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Located about four miles from the Old City in West Jerusalem's Mount Herzl neighborhood, Yad Vashem contains the world's largest collection of information on the Holocaust. Stretching out over 45 acres, this facility is comprised of both museums and memorials. The Holocaust History Museum and the Museum of Holocaust Art display artifacts and artworks that detail the tragic events. Meanwhile, Yad Vashem's unique memorials, such as the Hall of Names and the Children's Memorial commemorate the Holocaust's victims.
Recent visitors describe Yad Vashem as very thorough and well thought-out, and they praise the facility for its beautiful and serene design. Travelers also warn that a visit to Yad Vashem can be an extremely emotional experience. According to one TripAdvisor user, "The Children's Memorial is very hard to go through, but done so well."
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Believed to stand directly above Jesus Christ's tomb, the Church of the Holy Sepulchre is considered one of the world's holiest Christian sites. Emperor Constantine originally built the church in 326 A.D. as a Byzantine place of worship. Since its formation, the Church has been destroyed twice, first by the Persians in 614 A.D. and then by the Egyptians in 1009. Today's church is a product of 12th-century Crusaders.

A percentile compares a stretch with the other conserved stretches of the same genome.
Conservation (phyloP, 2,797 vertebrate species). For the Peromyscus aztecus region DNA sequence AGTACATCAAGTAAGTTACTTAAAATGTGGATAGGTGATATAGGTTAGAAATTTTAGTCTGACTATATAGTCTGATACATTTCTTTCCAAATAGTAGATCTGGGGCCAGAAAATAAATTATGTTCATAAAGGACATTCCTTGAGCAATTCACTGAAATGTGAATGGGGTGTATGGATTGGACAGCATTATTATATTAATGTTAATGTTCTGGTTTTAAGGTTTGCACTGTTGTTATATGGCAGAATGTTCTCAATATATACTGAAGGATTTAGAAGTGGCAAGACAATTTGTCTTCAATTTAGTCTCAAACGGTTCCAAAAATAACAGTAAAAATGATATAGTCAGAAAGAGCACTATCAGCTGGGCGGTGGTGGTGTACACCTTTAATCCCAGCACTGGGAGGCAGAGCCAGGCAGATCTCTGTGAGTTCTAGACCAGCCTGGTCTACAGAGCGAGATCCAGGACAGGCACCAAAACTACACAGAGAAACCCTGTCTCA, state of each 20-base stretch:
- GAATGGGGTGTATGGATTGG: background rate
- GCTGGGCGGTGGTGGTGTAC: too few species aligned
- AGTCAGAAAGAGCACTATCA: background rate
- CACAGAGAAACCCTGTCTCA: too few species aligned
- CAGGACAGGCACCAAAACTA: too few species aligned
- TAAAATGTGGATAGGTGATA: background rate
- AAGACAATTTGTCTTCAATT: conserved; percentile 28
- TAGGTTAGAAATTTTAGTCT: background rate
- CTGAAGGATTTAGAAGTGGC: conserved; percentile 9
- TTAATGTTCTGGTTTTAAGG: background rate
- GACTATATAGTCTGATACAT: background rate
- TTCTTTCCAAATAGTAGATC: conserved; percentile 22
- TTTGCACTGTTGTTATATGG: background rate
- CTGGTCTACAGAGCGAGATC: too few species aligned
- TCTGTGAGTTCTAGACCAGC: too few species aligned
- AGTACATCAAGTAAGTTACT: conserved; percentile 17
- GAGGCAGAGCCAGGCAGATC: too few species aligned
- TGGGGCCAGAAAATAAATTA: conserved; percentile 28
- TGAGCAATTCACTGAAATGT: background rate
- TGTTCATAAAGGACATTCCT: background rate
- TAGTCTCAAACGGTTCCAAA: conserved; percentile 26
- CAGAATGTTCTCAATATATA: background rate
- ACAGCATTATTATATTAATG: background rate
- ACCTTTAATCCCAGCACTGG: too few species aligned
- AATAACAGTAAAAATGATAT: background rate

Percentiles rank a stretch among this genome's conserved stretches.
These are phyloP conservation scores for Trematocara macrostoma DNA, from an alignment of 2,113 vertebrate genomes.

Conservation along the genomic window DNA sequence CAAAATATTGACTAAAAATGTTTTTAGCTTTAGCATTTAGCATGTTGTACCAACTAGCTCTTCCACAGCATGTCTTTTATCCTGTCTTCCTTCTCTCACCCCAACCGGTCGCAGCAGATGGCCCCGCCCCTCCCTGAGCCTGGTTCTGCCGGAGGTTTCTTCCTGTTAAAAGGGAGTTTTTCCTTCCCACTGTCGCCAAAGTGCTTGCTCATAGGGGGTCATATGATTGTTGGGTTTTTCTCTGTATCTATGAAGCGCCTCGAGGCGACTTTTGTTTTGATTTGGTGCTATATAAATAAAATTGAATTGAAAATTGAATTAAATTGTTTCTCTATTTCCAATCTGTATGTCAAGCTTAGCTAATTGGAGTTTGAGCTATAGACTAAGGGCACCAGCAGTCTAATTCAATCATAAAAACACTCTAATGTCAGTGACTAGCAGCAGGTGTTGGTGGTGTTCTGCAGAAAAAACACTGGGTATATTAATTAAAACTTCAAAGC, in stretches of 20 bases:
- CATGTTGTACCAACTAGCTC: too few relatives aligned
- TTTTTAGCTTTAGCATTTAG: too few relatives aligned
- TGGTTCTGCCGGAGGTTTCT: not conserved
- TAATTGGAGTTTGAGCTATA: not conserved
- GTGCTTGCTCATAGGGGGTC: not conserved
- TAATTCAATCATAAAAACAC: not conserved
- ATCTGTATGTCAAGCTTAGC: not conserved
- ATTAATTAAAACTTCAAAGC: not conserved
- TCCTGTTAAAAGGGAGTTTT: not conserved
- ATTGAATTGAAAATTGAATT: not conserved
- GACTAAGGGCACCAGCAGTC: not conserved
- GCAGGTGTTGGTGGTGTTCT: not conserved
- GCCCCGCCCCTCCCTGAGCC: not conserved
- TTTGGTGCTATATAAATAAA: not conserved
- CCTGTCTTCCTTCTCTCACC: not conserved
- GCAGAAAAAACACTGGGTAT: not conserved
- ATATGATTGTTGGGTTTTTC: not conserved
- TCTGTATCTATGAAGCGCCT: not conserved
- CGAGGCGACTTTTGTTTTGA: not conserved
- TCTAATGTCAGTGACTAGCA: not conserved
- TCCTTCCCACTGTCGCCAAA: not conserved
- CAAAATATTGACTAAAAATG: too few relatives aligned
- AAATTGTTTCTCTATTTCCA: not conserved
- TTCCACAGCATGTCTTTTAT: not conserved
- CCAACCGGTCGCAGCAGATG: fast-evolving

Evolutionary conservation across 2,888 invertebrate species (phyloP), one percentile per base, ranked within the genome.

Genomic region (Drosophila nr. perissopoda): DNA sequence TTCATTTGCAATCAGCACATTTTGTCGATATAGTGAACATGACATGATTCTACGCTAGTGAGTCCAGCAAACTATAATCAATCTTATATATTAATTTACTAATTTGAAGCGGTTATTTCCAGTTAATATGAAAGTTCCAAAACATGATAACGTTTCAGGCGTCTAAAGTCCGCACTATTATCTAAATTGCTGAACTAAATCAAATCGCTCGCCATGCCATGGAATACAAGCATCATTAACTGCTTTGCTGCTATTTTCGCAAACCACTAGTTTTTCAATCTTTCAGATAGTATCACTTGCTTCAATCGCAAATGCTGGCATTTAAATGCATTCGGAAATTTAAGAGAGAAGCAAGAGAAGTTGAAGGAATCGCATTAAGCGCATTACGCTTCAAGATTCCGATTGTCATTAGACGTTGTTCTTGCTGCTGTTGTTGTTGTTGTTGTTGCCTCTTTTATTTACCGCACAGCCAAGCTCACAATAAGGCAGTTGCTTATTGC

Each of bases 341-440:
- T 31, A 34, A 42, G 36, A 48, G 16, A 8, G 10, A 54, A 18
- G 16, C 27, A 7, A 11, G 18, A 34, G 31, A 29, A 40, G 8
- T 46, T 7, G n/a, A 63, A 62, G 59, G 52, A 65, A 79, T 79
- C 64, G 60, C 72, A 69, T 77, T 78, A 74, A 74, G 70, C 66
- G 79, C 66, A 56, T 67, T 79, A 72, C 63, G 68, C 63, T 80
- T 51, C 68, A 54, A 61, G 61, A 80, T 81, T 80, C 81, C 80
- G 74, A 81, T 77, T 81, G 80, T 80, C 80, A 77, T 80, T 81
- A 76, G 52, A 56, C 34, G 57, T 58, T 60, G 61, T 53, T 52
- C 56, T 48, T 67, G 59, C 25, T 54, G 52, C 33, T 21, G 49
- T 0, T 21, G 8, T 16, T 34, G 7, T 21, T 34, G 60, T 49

Travelers describe the Church of the Holy Sepulchre as nothing short of breathtaking. While the tomb of Jesus is the church's main attraction, and you will likely encounter long lines to enter the area. Many visitors say that the wait makes the church feel commercial rather than spiritual. One TripAdvisor user writes: "Obviously for Christians this is the most holy site. [But it] was a bit distracting because of the number of pilgrims and tourists taking pictures."